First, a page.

SC asks Centre to place letters of Governor & Fadnavis, no order on floor test in Maha

New Delhi, The Supreme Court on Sunday asked the Centre to place before it on Monday morning the letters of Maharashtra Governor Bhagat Singh Koshyari inviting Devendra Fadnavis and of the BJP leader staking his claim to form the government in the state.

In an unprecedented hearing on a Sunday, the apex court, however, did not grant any interim relief to the Shiv Sena, NCP and Congress combine to direct the Fadnavis government to undertake floor test within 24 hours and rather said that this issue would be dealt with only after perusing the two letters on Monday.

A three-judge bench headed by Justice N V Ramana said the plea of post-poll alliance, ‘Maha Vikas Aghadi’, seeking a direction to the governor to invite them to form government under the leadership of Shiv Sena chief Uddhav Thackeray would not be considered at present.

The bench, also comprising Justices Ashok Bhushan and Sanjiv Khanna, issued notices to the Centre, Maharashtra government, Chief Minister Devendra Fadnavis and Deputy Chief Minister Ajit Pawar on the plea filed by the combine seeking quashing of the governor’s November 23 order inviting the BJP leader to form government.

“As adjudication of the issues and also the interim prayers sought by the petitioners to conduct floor test within 24 hours has to be considered after perusing the order of the governor as well as the letters submitted by Devendra Fadnavis even though none appeared for the state government, we request Tushar Mehta to produce those two letters by tomorrow morning at 10.30 am when the matter will be taken up, so that appropriate order will be passed,” the bench said.

Solicitor General Tushar Mehta, appearing for the Centre, told the top court that he is willing to produce the relevant record, if necessary, from the governor also.

Senior advocates Kapil Sibal, who appeared for the Shiv Sena, said that the way President’s rule was revoked in the state at 5.17 am was “bizarre” as no cabinet meeting was held and it was not clear as to on what basis the governor recommended it.

He also questioned the way Fadnavis and Ajit Pawar were sworn-in as the chief minister and deputy chief minister at 8 am, saying it was “shrouded with mystery” and no documents were available in public domain as to how government was formed.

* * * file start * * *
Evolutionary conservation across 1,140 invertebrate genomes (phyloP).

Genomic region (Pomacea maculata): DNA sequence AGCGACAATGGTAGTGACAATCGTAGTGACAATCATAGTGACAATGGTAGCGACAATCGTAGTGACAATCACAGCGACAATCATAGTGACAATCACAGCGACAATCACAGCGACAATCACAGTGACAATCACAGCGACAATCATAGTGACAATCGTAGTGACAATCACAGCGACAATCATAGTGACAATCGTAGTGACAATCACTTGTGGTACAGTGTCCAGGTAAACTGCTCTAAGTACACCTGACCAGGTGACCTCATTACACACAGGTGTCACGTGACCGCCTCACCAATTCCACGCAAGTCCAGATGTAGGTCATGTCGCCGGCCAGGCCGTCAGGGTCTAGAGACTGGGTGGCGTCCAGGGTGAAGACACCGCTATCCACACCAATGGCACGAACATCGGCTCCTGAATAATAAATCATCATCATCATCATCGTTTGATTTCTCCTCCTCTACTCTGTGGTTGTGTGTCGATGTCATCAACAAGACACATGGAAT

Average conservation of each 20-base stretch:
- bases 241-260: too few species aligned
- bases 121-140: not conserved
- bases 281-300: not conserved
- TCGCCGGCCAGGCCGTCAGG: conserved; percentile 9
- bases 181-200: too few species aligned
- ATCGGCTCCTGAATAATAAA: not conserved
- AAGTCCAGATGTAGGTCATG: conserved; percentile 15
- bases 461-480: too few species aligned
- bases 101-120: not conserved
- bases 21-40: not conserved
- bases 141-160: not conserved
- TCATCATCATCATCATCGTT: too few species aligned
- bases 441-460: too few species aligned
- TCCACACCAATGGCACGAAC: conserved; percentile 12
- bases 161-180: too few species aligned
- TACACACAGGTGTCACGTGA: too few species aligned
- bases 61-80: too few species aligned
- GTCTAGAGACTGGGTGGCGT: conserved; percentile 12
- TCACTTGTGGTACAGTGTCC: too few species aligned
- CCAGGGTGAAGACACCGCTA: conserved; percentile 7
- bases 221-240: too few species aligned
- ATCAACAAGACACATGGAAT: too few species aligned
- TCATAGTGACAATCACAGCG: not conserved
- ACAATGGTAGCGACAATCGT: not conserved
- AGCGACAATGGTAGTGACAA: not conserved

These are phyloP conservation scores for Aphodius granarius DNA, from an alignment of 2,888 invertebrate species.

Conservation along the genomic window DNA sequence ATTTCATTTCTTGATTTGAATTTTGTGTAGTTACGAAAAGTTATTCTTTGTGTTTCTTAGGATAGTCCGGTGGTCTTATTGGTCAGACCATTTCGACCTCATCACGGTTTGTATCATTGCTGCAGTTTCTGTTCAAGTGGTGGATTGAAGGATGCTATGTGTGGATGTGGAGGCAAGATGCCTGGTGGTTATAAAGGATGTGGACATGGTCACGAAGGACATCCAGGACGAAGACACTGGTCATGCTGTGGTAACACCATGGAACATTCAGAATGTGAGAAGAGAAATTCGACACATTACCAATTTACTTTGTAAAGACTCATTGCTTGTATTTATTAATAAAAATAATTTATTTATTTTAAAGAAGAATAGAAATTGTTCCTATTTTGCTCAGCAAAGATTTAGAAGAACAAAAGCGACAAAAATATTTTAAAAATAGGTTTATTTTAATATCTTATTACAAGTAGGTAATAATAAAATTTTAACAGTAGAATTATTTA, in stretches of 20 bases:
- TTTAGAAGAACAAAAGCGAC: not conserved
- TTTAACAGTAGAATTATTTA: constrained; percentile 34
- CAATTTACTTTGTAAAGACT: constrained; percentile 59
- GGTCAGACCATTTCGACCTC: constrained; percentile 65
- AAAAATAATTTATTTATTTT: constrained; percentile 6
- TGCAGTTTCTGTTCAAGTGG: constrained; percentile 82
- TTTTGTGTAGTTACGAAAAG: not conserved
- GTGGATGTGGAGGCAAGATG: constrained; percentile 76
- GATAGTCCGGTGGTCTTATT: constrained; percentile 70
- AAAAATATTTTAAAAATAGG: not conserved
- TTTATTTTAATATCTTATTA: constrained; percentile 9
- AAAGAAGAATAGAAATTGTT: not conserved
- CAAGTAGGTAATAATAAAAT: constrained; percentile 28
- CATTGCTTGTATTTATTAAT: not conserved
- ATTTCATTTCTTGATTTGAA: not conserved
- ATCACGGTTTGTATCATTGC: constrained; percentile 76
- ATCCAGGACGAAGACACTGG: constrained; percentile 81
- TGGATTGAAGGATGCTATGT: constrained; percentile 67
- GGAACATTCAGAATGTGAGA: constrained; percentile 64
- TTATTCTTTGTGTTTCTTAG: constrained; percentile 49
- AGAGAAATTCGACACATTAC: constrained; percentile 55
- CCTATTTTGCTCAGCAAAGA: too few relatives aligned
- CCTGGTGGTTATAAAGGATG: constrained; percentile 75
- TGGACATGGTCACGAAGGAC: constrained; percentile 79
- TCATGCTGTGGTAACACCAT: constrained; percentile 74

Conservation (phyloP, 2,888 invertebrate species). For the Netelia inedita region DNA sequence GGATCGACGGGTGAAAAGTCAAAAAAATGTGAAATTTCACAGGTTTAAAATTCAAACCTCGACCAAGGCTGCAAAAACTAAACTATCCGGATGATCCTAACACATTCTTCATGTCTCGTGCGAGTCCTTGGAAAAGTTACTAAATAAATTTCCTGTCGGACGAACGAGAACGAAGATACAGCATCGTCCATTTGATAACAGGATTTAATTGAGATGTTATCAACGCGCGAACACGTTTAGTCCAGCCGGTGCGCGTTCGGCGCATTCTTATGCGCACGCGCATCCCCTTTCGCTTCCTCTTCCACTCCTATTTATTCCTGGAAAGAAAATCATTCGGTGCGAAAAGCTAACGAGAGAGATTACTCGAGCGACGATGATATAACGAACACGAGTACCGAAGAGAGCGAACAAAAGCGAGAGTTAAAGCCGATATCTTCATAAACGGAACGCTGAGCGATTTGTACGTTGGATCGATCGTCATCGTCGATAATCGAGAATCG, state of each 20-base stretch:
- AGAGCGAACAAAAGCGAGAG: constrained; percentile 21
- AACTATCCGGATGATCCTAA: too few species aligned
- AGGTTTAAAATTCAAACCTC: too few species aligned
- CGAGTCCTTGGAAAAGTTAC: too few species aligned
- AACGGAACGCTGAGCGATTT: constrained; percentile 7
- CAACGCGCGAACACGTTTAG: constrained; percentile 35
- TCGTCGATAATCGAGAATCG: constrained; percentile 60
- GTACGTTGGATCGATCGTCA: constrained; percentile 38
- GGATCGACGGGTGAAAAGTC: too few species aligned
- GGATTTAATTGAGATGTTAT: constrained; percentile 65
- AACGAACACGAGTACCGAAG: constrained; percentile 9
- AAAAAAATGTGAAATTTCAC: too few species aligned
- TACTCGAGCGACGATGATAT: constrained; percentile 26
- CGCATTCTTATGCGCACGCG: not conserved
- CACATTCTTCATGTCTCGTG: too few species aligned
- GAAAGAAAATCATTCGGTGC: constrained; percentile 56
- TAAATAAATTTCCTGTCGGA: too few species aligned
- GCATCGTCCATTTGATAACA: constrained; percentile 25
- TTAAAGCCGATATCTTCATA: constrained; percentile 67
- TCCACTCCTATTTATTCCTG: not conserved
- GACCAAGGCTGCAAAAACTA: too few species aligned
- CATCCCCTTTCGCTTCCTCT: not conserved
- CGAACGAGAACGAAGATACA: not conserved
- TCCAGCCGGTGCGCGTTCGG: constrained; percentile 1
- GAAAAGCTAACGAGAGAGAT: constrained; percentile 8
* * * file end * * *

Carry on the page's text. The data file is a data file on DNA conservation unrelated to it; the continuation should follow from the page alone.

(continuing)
Sibal said that the combine has the majority in the 288-member assembly and Fadnavis should be asked to immediately show his strength on the floor of the house.

Senior advocate A M Singhvi, who represented the NCP and the Congress, said that the governor’s decision to invite Fadnavis to form the government was a “betrayal” and “annihilation of democracy” as 41 out of 54 elected MLAs of NCP are not with Ajit Pawar.

“On the face of it, it is not only bizarre but it suggests that the governor was acting on direct instructions. On what basis did the governor invite Fadnavis to form government? The act of governor in recommending revocation of President’s rule smacks of bias, is malafide and contrary to all the norms that have been established by the judgements of this court from time to time,” Sibal said.

Singhvi said out of 54 MLAs of the NCP, 41 members have sent a signed letter to the governor in which they clearly said that Ajit Pawar is no more in the party and the support letter given by him to Fadnavis was “illegal”.

“How on earth did Ajit Pawar become the deputy chief minister when 41 MLAs said they were with the NCP and not with Ajit Pawar? Is this not a murder of democracy,” Singhvi asked.

When Singhvi referred to earlier apex court verdicts to buttress his arguments that immediate floor test even without secret ballot was the only solution to prove majority in the house, the bench said, “Nobody is disputing that. It is a settled principle that floor test is the ultimate test.”

Mehta opposed the plea filed by the combine and said political parties do not have fundamental rights to form government and the petition should be dismissed on this ground alone.

Senior advocate Mukul Rohatgi, appearing for some BJP MLAs and two independent MLAs, questioned the maintainability of the plea and said they should have approached the Bombay High Court first instead of “disturbing” the Supreme Court on a Sunday.

He said that the governor’s decision to call a political formation to form the government is part of his discretionary power under Article 361 which is immune to judicial review.

“But the governor cannot just invite anybody,” Justice Ramana observed.

Rohatgi said no ex-parte order should be passed as there is no “tearing hurry” as the government is already in place and the petitioners must place relevant materials before the court to challenge the governor’s discretionary decision.

“These are the matters within the sole discretion of the governor. The house must respect the court and the court must respect the house. Both the organs of the State have to respect each other,” he said.

When bench asked Mehta who was appearing for the Maharashtra government, Fadnavis and Ajit Pawar, the solicitor general said he was appearing only for the Centre and he had got no instructions from the state.

The bench noted in its order that though the petitioners have served all the parties through e-mail, no one appeared for the state, chief minister and deputy chief minister.

In the 288-member Assembly, the BJP is the single- largest party with 105 MLAs, followed by Shiv Sena, NCP and Congress party having 56, 54 and 44 members respectively.

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